Mini tornado strikes Kapiti
A mini tornado has cut a path of destruction on the Kapiti Coast, lifting roofs, snapping trees and flattening fences.
Residents of Raumati South, including Hobbit movies actor Jed Brophy, were forced to take cover when the unusual weather event struck about 5pm yesterday.
Brophy, who plays dwarf Nori in The Hobbit trilogy, said there was an intense burst of rain and thunder before the tornado hit his home in Raumati South with a blast of wind that lasted between five and 10 seconds.
It snapped about five trees on his property and sent his compost bin flying across the backyard.
"It was calm and then there was this huge bang and really strong winds. The whole house shook for a while. It was weird.
"My first thought was a tornado but then I thought I was just over-reacting. It wasn't until I looked outside that I realised I wasn't."
A fence had been flattened across the road from his home and the house next door had lost part of its roof. Trees had also been snapped in half on both properties.
But elsewhere, everything looked untouched.
"It followed a distinct path . . . everything had been blown over in the same direction," he said.
"My son was out in the sleepout when it happened and he said the whole thing shook as if it was an earthquake."
A fire communications spokeswoman said firefighters responded to reports of a mini tornado that had lifted the roofs off houses in Dale Rd and Tiromoana Rd. No-one was hurt.
A Tiromoana Rd resident emailed Fairfax Media to say "all hell let loose" in her garden.
"We had a tree down on the sleepout roof, the trampoline has shifted right across the garden and the patio furniture was flying up in the air," she said.
"Flipping frightened us all. We thought it was another earthquake and the windows were going to explode."
Foxton resident Jenny McKinnon said she saw a "tornado-like funnel" pass to the east of the town about 5pm.
MetService forecaster Liz Walsh said a storm front moving east across the North Island was to blame for the wild weather.
The heaviest rainfall was recorded at Mana Island, where 17mm fell between 5pm and 6.30pm. Similar readings were recorded in Lower Hutt and Tawa.
The strongest wind gust was 115kmh, on the Rimutaka Hill Rd, but gusts up to 98kmh were recorded around Wellington city.
The strongest winds recorded on the Kapiti Coast were 80kmh but Walsh said that did not mean there was no tornado.
"Mini tornados, by their very nature, are mini. They're not the sort of tornados you see in the United States that are hundreds of metres across. They can be as small as 10 metres."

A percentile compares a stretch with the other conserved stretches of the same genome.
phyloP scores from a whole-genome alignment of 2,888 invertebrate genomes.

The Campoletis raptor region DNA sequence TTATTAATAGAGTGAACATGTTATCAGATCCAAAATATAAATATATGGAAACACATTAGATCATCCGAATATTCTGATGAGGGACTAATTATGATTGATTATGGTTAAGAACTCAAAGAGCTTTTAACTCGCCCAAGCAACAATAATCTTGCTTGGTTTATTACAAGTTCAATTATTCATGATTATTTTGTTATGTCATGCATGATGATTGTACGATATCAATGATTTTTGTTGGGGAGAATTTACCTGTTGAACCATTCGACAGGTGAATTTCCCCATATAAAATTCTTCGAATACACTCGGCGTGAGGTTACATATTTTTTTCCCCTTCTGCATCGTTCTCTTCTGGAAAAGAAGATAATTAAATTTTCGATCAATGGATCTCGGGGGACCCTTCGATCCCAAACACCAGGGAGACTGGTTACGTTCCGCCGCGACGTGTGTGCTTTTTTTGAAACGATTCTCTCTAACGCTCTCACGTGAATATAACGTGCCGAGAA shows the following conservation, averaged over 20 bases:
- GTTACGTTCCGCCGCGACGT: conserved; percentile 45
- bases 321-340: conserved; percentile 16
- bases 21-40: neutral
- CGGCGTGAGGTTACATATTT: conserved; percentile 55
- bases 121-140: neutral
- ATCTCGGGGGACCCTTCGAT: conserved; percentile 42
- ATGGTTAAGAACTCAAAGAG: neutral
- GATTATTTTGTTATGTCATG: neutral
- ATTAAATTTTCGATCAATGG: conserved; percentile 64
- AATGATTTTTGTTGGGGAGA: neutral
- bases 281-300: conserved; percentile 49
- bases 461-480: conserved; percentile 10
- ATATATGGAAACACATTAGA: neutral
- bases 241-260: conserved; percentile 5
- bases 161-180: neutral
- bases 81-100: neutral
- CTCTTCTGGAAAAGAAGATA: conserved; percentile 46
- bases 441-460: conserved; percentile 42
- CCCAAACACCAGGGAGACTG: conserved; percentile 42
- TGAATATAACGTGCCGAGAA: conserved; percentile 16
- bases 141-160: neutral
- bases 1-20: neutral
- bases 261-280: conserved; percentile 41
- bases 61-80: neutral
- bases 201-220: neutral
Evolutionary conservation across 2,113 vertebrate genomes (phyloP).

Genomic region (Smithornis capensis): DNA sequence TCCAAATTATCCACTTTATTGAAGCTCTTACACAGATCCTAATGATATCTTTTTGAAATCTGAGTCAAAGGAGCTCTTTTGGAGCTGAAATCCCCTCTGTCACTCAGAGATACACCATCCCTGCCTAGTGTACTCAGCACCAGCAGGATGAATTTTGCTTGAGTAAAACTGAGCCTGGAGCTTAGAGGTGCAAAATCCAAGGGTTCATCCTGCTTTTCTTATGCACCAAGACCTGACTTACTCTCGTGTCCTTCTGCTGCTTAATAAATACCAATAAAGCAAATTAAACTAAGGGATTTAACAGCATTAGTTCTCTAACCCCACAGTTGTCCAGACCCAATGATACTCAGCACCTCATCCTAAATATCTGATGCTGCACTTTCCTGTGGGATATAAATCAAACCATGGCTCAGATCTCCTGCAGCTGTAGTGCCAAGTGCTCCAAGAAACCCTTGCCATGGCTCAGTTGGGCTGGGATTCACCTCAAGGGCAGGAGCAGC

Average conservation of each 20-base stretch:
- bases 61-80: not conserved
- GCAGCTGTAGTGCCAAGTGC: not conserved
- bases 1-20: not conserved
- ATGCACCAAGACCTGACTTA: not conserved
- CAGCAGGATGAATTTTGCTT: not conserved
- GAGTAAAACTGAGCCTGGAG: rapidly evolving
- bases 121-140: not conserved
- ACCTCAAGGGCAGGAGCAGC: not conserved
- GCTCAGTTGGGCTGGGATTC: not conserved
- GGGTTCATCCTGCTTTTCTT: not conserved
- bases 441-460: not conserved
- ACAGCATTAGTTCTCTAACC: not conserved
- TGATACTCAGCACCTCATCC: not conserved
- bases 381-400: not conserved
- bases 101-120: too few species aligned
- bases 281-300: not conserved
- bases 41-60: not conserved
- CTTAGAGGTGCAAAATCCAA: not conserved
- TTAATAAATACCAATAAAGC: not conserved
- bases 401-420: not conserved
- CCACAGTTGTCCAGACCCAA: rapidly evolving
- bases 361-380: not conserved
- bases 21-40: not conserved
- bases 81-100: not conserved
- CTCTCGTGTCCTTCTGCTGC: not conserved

The front that crossed the North Island yesterday certainly had the potential to cause a tornado, she said. The front was expected to have cleared in most places by this morning, with fine weather predicted for most of the week.
BATH TIME TURNS FRIGHTENING
Bathing her granddaughter when yesterday's mini- tornado ripped through Raumati South, Mary Ballingall heard a tremendous noise like a steam train and thought it was another earthquake.
"I was trying to work out in my head what the hell you are supposed to do with a child in the bath - drop, cover, hold- no. By the time I tried to process it, it was gone and I heard the men outside saying bloody hell, what's gone on here?"
Mrs Ballingall reassured her 6 year old granddaughter to stop her panicking before looking at the damage the tornado inflicted when it swept through the Kapiti settlement just after 5pm on Sunday.
"It was very scary. It was hammering down with rain. There was stuff all over the road - branches, bits of fence," she said.
Part of a large tree fell on top of their sleepout, part of their boundary fence was smashed and left scattered over their neighbour's driveway, their trampoline was picked up and dumped at other side of their backyard and their patio furniture was lifted up and dropped back down again.
Moving out from England about a month ago, they first experienced the recent earthquake, which smashed ornaments and pictures in their house, before the twister struck yesterday.
"We knew what to do in the earthquake, to drop, cover and hold, saw the furniture knocked over. After the tornado, we thought what does this mean, will we get another earthquake? What is going on? We had no way of relating it to anything in England." she said.
The tornado lifted part of her neighbour's roof and ripped a tree in half in their front yard.
Mrs Ballingal contacted her insurance company today and was waiting for an assessment of the damage.
The fire service was called to two houses in Raumati South, after their roofs were lifted by the high winds.
Mrs Ballingal's Tiromoana St neighbour Pat Duff said the mini-tornado lifted part of their roof and dumped it back down again.
"The noise was very scary. One minute it was a beautiful day and we had the ranch slider open, the next minute the curtains were flapping like a flag," Mrs Duff said.
Insurance assessors were visiting her home today.
There were also reports of a "tornado-like funnel of wind" east of Foxton at about 4.45pm the same day.
The Dominion Post